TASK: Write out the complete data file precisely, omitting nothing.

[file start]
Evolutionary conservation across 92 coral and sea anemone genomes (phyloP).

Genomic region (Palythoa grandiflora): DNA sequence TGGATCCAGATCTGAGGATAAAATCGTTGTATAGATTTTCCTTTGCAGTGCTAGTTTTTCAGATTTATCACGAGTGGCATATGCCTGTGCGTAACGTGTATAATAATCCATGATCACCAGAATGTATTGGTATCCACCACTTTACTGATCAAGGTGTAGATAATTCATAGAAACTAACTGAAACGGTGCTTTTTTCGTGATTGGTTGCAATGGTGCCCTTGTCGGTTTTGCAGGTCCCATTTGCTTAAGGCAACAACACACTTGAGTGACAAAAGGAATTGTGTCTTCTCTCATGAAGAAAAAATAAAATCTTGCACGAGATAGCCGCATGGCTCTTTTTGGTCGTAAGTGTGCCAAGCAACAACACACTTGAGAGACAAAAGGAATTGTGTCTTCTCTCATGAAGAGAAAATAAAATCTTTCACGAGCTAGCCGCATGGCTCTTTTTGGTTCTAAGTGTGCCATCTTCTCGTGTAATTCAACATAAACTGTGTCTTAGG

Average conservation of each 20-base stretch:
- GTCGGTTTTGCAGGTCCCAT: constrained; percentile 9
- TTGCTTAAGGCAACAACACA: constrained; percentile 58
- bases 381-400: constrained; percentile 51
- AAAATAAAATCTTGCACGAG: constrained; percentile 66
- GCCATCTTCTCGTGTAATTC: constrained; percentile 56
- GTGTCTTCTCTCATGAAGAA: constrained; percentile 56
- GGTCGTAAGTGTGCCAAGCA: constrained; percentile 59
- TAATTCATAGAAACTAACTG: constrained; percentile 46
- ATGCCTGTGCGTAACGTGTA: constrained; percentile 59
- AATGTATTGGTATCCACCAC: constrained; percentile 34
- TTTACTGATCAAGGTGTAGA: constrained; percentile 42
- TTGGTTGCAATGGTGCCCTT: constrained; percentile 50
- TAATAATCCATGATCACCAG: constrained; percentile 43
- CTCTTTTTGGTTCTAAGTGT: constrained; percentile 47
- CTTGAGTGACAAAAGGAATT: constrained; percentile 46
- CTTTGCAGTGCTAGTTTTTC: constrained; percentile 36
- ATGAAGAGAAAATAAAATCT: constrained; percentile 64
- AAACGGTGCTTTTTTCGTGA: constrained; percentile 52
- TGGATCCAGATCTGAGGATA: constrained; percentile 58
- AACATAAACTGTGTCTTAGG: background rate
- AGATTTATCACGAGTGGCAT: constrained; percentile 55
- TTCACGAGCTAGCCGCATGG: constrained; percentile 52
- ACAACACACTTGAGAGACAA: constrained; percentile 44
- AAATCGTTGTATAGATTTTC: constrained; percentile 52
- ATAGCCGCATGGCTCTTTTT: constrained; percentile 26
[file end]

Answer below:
Evolutionary conservation across 92 coral and sea anemone genomes (phyloP).

Genomic region (Palythoa grandiflora): DNA sequence TGGATCCAGATCTGAGGATAAAATCGTTGTATAGATTTTCCTTTGCAGTGCTAGTTTTTCAGATTTATCACGAGTGGCATATGCCTGTGCGTAACGTGTATAATAATCCATGATCACCAGAATGTATTGGTATCCACCACTTTACTGATCAAGGTGTAGATAATTCATAGAAACTAACTGAAACGGTGCTTTTTTCGTGATTGGTTGCAATGGTGCCCTTGTCGGTTTTGCAGGTCCCATTTGCTTAAGGCAACAACACACTTGAGTGACAAAAGGAATTGTGTCTTCTCTCATGAAGAAAAAATAAAATCTTGCACGAGATAGCCGCATGGCTCTTTTTGGTCGTAAGTGTGCCAAGCAACAACACACTTGAGAGACAAAAGGAATTGTGTCTTCTCTCATGAAGAGAAAATAAAATCTTTCACGAGCTAGCCGCATGGCTCTTTTTGGTTCTAAGTGTGCCATCTTCTCGTGTAATTCAACATAAACTGTGTCTTAGG

Average conservation of each 20-base stretch:
- GTCGGTTTTGCAGGTCCCAT: constrained; percentile 9
- TTGCTTAAGGCAACAACACA: constrained; percentile 58
- bases 381-400: constrained; percentile 51
- AAAATAAAATCTTGCACGAG: constrained; percentile 66
- GCCATCTTCTCGTGTAATTC: constrained; percentile 56
- GTGTCTTCTCTCATGAAGAA: constrained; percentile 56
- GGTCGTAAGTGTGCCAAGCA: constrained; percentile 59
- TAATTCATAGAAACTAACTG: constrained; percentile 46
- ATGCCTGTGCGTAACGTGTA: constrained; percentile 59
- AATGTATTGGTATCCACCAC: constrained; percentile 34
- TTTACTGATCAAGGTGTAGA: constrained; percentile 42
- TTGGTTGCAATGGTGCCCTT: constrained; percentile 50
- TAATAATCCATGATCACCAG: constrained; percentile 43
- CTCTTTTTGGTTCTAAGTGT: constrained; percentile 47
- CTTGAGTGACAAAAGGAATT: constrained; percentile 46
- CTTTGCAGTGCTAGTTTTTC: constrained; percentile 36
- ATGAAGAGAAAATAAAATCT: constrained; percentile 64
- AAACGGTGCTTTTTTCGTGA: constrained; percentile 52
- TGGATCCAGATCTGAGGATA: constrained; percentile 58
- AACATAAACTGTGTCTTAGG: background rate
- AGATTTATCACGAGTGGCAT: constrained; percentile 55
- TTCACGAGCTAGCCGCATGG: constrained; percentile 52
- ACAACACACTTGAGAGACAA: constrained; percentile 44
- AAATCGTTGTATAGATTTTC: constrained; percentile 52
- ATAGCCGCATGGCTCTTTTT: constrained; percentile 26